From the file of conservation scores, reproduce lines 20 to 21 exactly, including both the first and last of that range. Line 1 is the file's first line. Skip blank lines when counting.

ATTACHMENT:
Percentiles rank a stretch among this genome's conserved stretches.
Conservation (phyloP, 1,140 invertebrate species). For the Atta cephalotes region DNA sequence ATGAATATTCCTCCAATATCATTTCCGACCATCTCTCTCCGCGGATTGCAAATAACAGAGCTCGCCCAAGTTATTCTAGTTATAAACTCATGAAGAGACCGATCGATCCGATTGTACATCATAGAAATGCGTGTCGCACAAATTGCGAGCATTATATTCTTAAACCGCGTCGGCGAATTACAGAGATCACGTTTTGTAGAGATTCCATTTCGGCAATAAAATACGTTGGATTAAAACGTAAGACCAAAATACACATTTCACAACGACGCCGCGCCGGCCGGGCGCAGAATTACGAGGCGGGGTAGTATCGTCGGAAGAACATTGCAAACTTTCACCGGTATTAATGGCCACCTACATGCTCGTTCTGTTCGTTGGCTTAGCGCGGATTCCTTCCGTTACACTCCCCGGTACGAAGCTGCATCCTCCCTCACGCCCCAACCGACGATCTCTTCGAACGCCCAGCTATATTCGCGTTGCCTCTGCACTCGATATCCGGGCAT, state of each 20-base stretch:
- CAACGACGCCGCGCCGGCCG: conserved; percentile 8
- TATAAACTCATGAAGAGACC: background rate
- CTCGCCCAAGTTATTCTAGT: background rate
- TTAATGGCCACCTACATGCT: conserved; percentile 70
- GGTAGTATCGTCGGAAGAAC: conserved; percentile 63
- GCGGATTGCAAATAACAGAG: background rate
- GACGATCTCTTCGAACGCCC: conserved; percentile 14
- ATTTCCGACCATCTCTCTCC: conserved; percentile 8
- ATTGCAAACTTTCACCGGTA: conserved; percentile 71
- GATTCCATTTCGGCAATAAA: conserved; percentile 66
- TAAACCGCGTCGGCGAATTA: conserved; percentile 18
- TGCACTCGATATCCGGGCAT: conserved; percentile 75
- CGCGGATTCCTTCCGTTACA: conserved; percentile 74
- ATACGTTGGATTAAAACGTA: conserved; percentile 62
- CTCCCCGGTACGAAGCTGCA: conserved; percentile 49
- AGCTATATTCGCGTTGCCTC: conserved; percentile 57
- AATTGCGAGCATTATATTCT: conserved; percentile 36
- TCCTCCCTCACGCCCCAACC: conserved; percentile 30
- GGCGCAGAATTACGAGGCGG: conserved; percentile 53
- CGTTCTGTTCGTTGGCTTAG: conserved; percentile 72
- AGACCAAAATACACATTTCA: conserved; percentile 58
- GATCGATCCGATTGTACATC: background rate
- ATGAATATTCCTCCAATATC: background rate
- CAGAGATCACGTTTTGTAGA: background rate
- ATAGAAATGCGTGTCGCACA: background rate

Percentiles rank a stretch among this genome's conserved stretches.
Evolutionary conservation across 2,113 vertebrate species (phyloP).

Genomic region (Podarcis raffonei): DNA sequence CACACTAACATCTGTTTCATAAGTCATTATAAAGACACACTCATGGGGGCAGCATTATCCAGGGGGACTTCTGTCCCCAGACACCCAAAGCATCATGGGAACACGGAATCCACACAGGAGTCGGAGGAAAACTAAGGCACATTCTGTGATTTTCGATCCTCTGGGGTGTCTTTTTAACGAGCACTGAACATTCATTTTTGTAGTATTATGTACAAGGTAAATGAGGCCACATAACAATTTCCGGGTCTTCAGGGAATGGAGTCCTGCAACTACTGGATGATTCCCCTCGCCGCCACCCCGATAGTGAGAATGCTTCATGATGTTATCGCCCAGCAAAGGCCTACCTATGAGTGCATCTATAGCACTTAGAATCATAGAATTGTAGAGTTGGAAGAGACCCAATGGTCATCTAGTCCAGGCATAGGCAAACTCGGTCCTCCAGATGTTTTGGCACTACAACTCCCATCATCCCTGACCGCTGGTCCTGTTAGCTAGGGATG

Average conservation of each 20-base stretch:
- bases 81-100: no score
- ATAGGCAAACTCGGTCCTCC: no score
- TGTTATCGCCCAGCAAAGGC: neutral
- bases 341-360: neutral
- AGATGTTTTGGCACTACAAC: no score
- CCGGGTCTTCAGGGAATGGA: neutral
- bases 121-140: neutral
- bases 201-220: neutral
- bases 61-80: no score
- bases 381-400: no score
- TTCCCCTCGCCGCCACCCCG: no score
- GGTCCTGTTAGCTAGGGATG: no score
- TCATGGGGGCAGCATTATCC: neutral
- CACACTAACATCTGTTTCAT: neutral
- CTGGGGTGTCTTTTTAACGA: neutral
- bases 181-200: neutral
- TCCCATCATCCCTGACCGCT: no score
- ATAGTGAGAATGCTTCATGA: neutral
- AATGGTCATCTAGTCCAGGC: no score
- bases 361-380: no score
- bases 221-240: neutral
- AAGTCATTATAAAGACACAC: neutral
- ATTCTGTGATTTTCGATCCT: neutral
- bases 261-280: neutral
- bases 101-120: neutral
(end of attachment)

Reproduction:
- TCCTCCCTCACGCCCCAACC: conserved; percentile 30
- GGCGCAGAATTACGAGGCGG: conserved; percentile 53